CHARITY COMMISSION INQUIRY AT SLJAVID'S. YERBATIM REPORTS. [Cvnti/iued frvm last issiit. ] The Sub-Chanter: I did. Mr. Williams: Did you in the usual way conveae a meeting The Sub-Chanter: I did. The Commissioner: When you convene a meeting, do you endeavour to make it con- venient for youi co-trustees, or do you hx a date to suit yourself ? The Sub-Chanter: I try to get it as soon as possible. The Commissioner: Do you fix the date on your own motion ? The Sub-Chanter: That is the usual thing. The Commissioner: Do you put it at an hour convenient for them to attend { Mr. Williams: They were there. The Sub-Chanter: They have always been there. Mr. Williams: I need hardly say you would attend to any representations made to you, and endeavour to make it convenient ? The Sub-Chanter: Certainly. The Commissioner: Did you fix it yourself? The Sub-Chanter: Yes. Mr. Williams: Did you fix upon the 29th Arpil ? The Sub-Chanter: Yes. Mr. Williams: Did you give notice to your brother members of the Chapter, and to the overseer trustees ? The Sub-Chanter: Yes. Mr. Williams: At what hour was it called? The Sub-Chanter: At 10 o'clock. Mr. Williams: I should likt; to ask you this: I may take it that the revision of the lisC occupied a considerable time The Sub-Chanter: About six hours. Mr. Williams: That is about the average time you spent ? The Sub-Chanter: Yes. Mr. Williams: You called the meeting for 10 o'clock. Were the parties punctual? The Commissioner: Where was it held ? The Sub-Chanter: In the reading room. Mr. Williams: That is absolutely unsec- tarian ? Mr. James:, It is only the place of distribu- tion which is objected to. I Mr. Williams: Were they punctual? The Sub-Chanter: Within a few minutes. Mr. Williams: Just tell me this. You took the chair as usual. What took place then ? The Sub-Chanter: As soon as the overseer trustees came in; three attended and another (Mr. W. B. Morgan) was represented by his father. The Commissioner: That was irregular. Mr. Williams: Very well; three of them at- tended. What took place ? The Sub-Chanter: Mr. Howard Griffiths at once got up and made a great oration. (Laughter.) Mr. Williams: Was it lengthy f The Sub-Chanter: Yes, it was. Mr. Williams: What was the purport of it; we need not have it all ? The Sub-Chanter He demanded an explana- tion as to their status; my right to the chair; the right of appointing a correspondent, the time and place of distribution, and the right to be present at the same. Mr. Williams: He raised these points? The Sub-Chanter: Yes. Mr. Williams: What did you tell him as regards chairmanship, Mr. Gabriel? The Sub-Chanter: I told him I meant to stop in the chair that day, as head of my Chapter. I was going to carry on the prac- tice as heretofoie. That, in short, was what I said. I meant to carry on my work as it had been done hitherto. I did not mean to deviate one jot. Mr. James: Right or wrong. (Laughter.) Mr. Williams: We are right, Mr. James. Mr. J. Howard Griffiths: Physically or otherwise ? The Sub-Chanter: I tried otherwise. Mr. Williams: Did you try peaceful persua- sions, endeavour to induce them to go on with the business ? The Sub-Chanter: I did. Mr. Williams: Did vou fail? The Sub-Chanter: i failed. Mr. Williams: How long did this argument last? The Sub-Chanter: About two hours. The Commissioner: Were you arguing for two hours? The Sub-Chanter: We tried to argue. Mr. Williams: Did you appeal to them seve- ral times to go on with the business? The Sub-Chanter: I did. Mr. Wiiliama: Did they refuse? The Sub-Chanter: They did, sir. Mr. Williams: They refused unless their concessions were granted? The Commissioner: What were the conces- sions ? The Sub-Chanter: They wanted to nominate a chairman, to appoint a correspondent, and to attend at the distribution. Mr. Williams: Was there any objection on the ground that the distribution took place in a sectarian place of worship? The Sub-Chanter: They said something about a common place of distribution. We consid- ered all the points they raised, and the great point was, especially, a right to be present at the distribution. Mr. Williams: And as you said you took up the position that you intended to follow the lines laid down by your predecessors I The Sub-Chanter: That is so. Mr. Williams: The meeting was called purely for the purpose of selecting the recipients and fixing the amounts ? The Sub-Chanter: It was. Mr. Williams: And you were prepared to concede them their full rights in fixing the amounts ? The Sub-Chanter: We were. The Commissioner: The jnost important point was as to who should sit in the chair. Mr. Watts Williams: The most important point was the distribution, sir. Mr. Williams: As you were unable to make any progress, what was done ? The Sub-Chanter: The meeting was ad- journed. The Commissioner: At the end of two hours ? The Sub-Chanter: Yes. The Commissioner: No business was done ? The Sub-Chanter: We could not do any. The Commissioner: Was it adjourned sine die ? The Sub-Chanter: Yes. Mr. Williams: Was it ever suggested that the poor would be sufferers by this wrangle? The Sub-Chanter: I think it was. Mr. Williams: Did you take any part in the wrangle ? The Sub-Chanter: I tried to go on with the business. Mr. Williams: Did. anyone propose that you should take the chair? The Sub-Chanter: Never. Mr. Williams: You simply stood on what you considered to be your rights? The Sub-Chanter: Yes. Mr. Williams: I think several of your col- leagues were awy from home. The Commissioner: Was it adjourned? For- merly moved? Was there a resolution? rp, e "Chanter: I put it to my colleagues. There were three present, and myself made four, so we were in a majority. )1r.. ^lliam?.: Did thle overseers take any part in the motion for the adjournment ? Did they vote for it or against it? or did they decine to take anv part? The Sub-Chanter: I di<l not put it to the meeting. V a™/ EVanS: bU8i"ess »» The Commissioner: Then the meeting »<- solved itself? The Sub-Chanter: Business was quite im- possible. Dr. Propert: I was present. I suggested at an early stage of the meeting to put the question of chairmanship to the vote. I jested it, but I was not listened to. to you?°mmiSSi0ner: Did neither Party listen The Sub-Chanter: The feeling ran too high. Mr W W at the back of the room. ~Ir. Wilfliams-. If it had been put to the vote you (the Sub-Chanter) would have been elected, as you were in a majority ? The Commissioner: A legal brain'suggested that it should he done. (Laughter.) Mr. Williams: Some of your colleagues were £ ify Vr'ng the early part of the summer. When did you summon another meeting? The Sub-Chanter: On July 24th. Mr. Williams: In the- meantime some cor- respondence had taken The Sub-Chanter: Yes. The Commissioner:*With our office? The Sub-Chanter: Yea. Mr. Williams: Where was the second meet- i!1E: called? The Sub Chanter: In the same place-the readme room. Mr. William' Did you inform the proper parties ? Hmw many caine to the meeting? The Suit Chanter: The same overseer trustees. Mr. Williams: Now rather a funny process was gone through at thl; rnppfing. 0 of the overseer; trustees at back.' The Sub-Chanter: They sat on one side. Mr. Williams: Did you go through tkeTi-t? The Sub-Chanter: I did, sir. Mr. Williams: Did the overseer trustees who sat with you (Mr. Howard Griffiths) carry messages to and from his brother trustees ? The Sub-Chanter: Yes. Mr. Williams: That is the way the business went on? The Sub-Chanter: Yes. Mr. Williams: For how long? The Sub-Chanter: Up to one case, about half-way through the list. I could mention the case. By the lime we got to this case the other overseer trustees (Mr. John Owen and Mr. John Thomas) had left. The Commissioner: Did they express any opinion about the people selected before their retirement? The Sub-Chanter: No, not at all. They helped Mr. Griffiths to go on with the work. Mr. Williams: Up to that time of leaving they had expressed no objection to any other name ? The Sub-Chanter: Not one. The Commissioner: You were in the chair? The Sub-Chanter: I was. Mr. Williams: When Mr. Owen and Mr. Thomas left, did Mr. Griffiths remain be- hind ? The Sub-Chanter: Yes. Mr. Williams: Did he stay for the whole list f The Sub-Chanter: Not for the whole, but up to the time of leaving he raised no objection to any name. Mr. Williams: He objected to the ameunt in one case, and because he could not have his own way he left. The Sub-Chanter: He did. Mr. Williams: After he left, did you and your brother trustees finish the list ? The Sub-Chanter: We did. Mr. Williams: And was the list signed by your colleagues, and then sent to Mr. Harris! The Sub-Chanter: Dr. Propert signed after- wards. He knew all the list. Mr. Williams: Did you ask the overseer trustees to sign it ? The Sub-Chanter: I asked one, Mr. Griffiths, to sign it, and he looked it over, and hummed and hahed, and then said, I don't quite ap- prove of this list." I said, "I am sorry; for why?" He said, "May I show it to my colleagues?" I said, "I cannot allow that, because I must send away the list to- day." Mr. Williams: Then what happened? The Sub-Chanter: I came away without his signature. Mr. Williams: Did he refuse to sign, or what did he say? The Sub-Chanter: He refused to sign. The Commissioner (to Mr. Griffiths): Did you refuse to sign, and if so, on what grounds ? Mr. J. Howard Griffiths: The reason was I did not agree with the list, and I would I not sign it until I had consulted my col- leagues in the matter. I could not agree with it. I did not consider it a fair distri- bution. I wished to consult my colleagues but he would not give me the oportunity. The Sub-Chanter: Since that day the list has not been shown to the overseer trustees. I did not think they had the right, having re- fused to act. The Commissioner: What were your grounds? Of course they had the right to select beneficiaries. The Sub-Chanter: They had refused to act with us. The Commissioner: Did you consider the business of the meeting was at an end? The Sub-Chanter: I did. Mr. Williams: These two gentlemen (Mr. Owen and Mr. Thomas) took no part in the meeting. They sat back. The Commissioner: You did not question their right to take part in the meeting? The Sub-Chanter: Not at all; I invited them to take part. Mr. WilJiams: Did Mr. Howard Griffiths tell you in what respect he objected to the list ? I understand that at the meeting, with the exception of this one name he raised no objection at all. The Sub Chanter: I don't remember, but should say not. Mr. Williams: Did he at the meeting say anything about the list for 1904 ? The Sub-Chanter: He approved of it. Mr. Williams: What did he say ? The Sub Chanter: He said, taking the list as a whole, it is a good list. He had no complaints to make. Mr. Williams: Since you have been Sub- Chanter have the distributions always taken place in the National School, which is a public elementary school ? I The Sub-Chanter: Yes. The Commissioner: At what time does the distribution take place ? The Sub-Chanter: At 11 a.m. on a Saturday morning, a holiday. Mr. Williams: Is it part of the complaint that invidious distinctions are made? Too many people of one denomination are se- lected? The Commissioner: I don't think that is part of the complaint. Mr. J. Howard Griffiths: We may have our opinion, Mr. Commissioner, but we don't put it forward as a complaint. The Commissioner: The main point is the question of procedure. Mr. James: And that the busines:; was done at a meeting not properly constituted. The Commissioner: Is there any gentleman in this room who has evidence that this Charity is distributed on sectarian or politi- cal principles, because if so it is important that he should come forward and give it. One of the objects of my being down here to-day is to ascertain whether there are any complaints as to the administration of this Charity for the poor. The only consideration that ought to be observed is the deserving character of the recipients, and his or her re- spectibility; not whether he or she be a member of the Church of England, a Non- conformist, or a Roman Catholic. The only question to be taken into consideration is whether he or she is deserving. Does anyone wish to suggest to "me that the distribution is based on political or sectarian grounds? Mr. Williams: That is purely a matter of opinion. Dr. Propert: I can show that it is not on those lines. The Commissioner: I want to have this point cleared up, if there is any ground for such an assertion the parishioners must state M.. J. Howard Griffiths: I am prepared to say this: I do not consider this a fair list, but I am not prepared to say that it is based upon motives of partiality or for political purposes. There are names on this list I would not approve of. The Commissioner: But can you prove the omission of any deserving case or the inclu- sion of any case not deserving? Mr. Griffiths: From my own observations and knowledge of the persons. Whether I could imply that they are of a certain de- nomination or political bias I don't know. I don't say that. Mr. W ilJiams: I ask you to take this. People's opinions are fairly well known, and if you make enquiries into the list of 1905 you will see there is no ground for implying any invidious distinction. Dr. Propert: In 1905 of the poor recipients of the Charity, 43 may be said to belong to the Church of England, 127 to the different Nonconformist bodies; four cannot be labelled, and four are Roman Catholics. Of the ap- prentices, as far as we can get at them, six belong to the Church of England and 12 Nonconformist, and of the paupers 10 belong to the Church of England and 42 to the Non- conformists. Mr. Williams: You believe that to be ac- curate? Dr. Propeit: I have got out the figures my- self. The Commissioner: The return does not give the amount. Dr. Propeit: The average per head works out as follows:—Church people, £1 2s. 10d.; Calvinistic Methodists, £1 4s. 10d.; Congic- gationalit: £1 4s. 4d.: Baptists, £1 2s. 3d.; Wesleyans, £1 6s.; Roman Catholics, 15s.. doubtfuls, 18s. 9d. I hould not have made that calculation, and I attach very little im- portance to it, but at the Inquiry in 1893 Mr. Hovward Griffiths made a charge of favorit- ism, and that the Church people received i larger share of doles than Dissenters. He asserted that Church people received 27 per head and Dissenters 16s. per head. That sug- gested this calculation. ° Mr. John rfThomas: If you go hack to ihe lists before 1893 you will find the Church people were favouied. The Commissioner 'to Mr. Gabriel): So fa" as you are aware-in selecting the recipients, do you pay any regard to their ieli"ious de- nomination The Sub-Chanter: Never. I might know their denomination, but we never regard that for a moment. Eadl ease is dealt with on its merits: their religious opinons are never brought forward. The Commissioner: There was only a gene- ral charge in 1893, and that wa., disproved. In order to find out whether there is favor- itism a good many thins, would have to be considered, Out of 207 people who received doles you would have to hlld out how many were really deserving, and jou would also have to lind out whether in any particular denom- ination there were more poor reople than another. Mer" numbers, therefore, cr the amount per head. j; nt a good test. Dr. Propert In 1893, we had several meet- but it did not alter the matter. Mr. Williams (to the Sub-Chanter): One other question. Since you have been Sub Chanter did you post one list of recipients on your church doors; also send a copy to the Parish Council? The Sub-Chanter: I did. The Commissioner: I notice among the re- cipients a certain number of people who are in receipt of poor law relief. That is un- usual, is it not? The Sub-Chanter: I have not taken a note of that since I have been Sub-Chanter. (To be Continued.)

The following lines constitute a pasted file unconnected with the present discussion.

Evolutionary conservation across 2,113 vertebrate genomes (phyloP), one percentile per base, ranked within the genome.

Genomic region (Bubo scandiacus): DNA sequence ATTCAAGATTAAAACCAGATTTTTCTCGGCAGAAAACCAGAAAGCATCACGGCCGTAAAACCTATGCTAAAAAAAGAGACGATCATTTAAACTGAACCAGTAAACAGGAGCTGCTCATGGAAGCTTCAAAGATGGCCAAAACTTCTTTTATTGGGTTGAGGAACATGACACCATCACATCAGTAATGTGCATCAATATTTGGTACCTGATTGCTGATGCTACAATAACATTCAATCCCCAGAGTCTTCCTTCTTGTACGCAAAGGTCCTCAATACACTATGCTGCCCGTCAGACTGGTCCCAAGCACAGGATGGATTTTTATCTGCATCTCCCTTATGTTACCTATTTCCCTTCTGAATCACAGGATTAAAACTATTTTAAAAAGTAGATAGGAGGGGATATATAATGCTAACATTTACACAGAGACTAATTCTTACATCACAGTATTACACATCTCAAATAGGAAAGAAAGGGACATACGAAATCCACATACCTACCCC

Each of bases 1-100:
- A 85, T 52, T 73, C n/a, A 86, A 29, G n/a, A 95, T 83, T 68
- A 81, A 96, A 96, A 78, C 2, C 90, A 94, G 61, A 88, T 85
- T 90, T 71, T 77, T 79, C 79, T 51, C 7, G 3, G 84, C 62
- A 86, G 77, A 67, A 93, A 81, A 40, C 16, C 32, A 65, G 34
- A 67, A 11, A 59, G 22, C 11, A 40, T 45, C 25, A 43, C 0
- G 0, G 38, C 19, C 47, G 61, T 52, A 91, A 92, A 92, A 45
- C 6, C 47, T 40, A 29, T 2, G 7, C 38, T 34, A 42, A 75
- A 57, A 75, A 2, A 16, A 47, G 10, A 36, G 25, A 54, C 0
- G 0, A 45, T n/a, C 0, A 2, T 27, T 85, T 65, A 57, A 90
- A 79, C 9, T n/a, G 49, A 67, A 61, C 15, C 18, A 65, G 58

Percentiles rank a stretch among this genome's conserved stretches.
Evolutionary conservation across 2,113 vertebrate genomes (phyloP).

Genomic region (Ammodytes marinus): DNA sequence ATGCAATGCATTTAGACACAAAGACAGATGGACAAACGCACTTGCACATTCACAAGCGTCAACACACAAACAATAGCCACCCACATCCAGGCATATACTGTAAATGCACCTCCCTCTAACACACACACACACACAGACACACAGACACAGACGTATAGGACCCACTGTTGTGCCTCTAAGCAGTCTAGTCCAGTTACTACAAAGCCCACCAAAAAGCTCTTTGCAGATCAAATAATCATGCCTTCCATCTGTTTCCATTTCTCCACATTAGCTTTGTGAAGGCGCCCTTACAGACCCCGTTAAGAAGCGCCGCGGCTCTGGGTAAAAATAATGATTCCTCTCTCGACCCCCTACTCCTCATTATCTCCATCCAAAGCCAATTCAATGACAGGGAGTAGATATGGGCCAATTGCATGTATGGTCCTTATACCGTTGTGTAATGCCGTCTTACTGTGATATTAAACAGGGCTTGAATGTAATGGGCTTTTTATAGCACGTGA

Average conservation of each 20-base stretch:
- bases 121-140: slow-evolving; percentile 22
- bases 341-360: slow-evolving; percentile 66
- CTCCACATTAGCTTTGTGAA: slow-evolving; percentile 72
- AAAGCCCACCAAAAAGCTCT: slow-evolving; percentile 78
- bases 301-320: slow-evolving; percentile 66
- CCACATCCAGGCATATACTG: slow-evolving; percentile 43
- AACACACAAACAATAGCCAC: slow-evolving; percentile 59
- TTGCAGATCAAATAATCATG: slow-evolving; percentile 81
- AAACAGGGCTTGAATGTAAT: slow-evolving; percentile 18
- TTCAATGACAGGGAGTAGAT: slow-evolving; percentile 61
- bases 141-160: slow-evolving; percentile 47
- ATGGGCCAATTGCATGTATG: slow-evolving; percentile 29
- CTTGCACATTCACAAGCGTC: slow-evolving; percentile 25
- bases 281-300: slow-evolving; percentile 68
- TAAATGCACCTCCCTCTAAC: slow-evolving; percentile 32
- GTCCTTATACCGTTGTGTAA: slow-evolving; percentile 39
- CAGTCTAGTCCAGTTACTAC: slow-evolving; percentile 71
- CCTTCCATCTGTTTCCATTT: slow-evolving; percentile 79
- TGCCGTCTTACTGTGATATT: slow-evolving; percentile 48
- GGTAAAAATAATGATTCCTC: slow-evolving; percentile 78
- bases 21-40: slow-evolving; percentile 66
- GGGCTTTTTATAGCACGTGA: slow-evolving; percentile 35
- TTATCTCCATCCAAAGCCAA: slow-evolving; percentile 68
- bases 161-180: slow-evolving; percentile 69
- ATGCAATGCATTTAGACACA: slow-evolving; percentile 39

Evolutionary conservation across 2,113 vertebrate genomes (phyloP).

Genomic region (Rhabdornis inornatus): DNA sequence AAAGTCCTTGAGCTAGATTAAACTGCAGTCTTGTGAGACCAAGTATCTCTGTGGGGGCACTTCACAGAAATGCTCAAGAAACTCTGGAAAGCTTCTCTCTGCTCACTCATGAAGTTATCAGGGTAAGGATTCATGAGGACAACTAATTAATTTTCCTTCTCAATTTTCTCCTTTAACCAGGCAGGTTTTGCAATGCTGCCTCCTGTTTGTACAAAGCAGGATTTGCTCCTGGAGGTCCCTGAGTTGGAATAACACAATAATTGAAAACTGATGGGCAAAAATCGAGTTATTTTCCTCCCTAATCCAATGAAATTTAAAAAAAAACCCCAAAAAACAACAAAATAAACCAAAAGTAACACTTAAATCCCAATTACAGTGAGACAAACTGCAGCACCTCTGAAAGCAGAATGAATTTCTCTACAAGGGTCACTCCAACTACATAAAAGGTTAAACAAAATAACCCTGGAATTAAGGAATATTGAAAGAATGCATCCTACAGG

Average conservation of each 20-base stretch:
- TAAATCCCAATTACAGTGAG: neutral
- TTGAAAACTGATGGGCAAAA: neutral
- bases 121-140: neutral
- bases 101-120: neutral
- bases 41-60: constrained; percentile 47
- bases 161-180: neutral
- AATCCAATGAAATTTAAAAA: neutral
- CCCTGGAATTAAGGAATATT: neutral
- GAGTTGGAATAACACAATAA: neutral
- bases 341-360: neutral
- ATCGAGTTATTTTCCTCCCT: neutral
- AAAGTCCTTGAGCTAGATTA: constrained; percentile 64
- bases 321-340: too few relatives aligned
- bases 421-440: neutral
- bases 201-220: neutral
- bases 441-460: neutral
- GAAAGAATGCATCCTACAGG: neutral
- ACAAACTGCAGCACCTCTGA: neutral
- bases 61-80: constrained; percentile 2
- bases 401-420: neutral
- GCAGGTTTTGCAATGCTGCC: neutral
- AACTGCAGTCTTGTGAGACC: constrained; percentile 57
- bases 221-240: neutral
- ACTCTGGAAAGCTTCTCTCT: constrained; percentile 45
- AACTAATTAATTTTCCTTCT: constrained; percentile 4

HEIRS TO £ 30,000,000.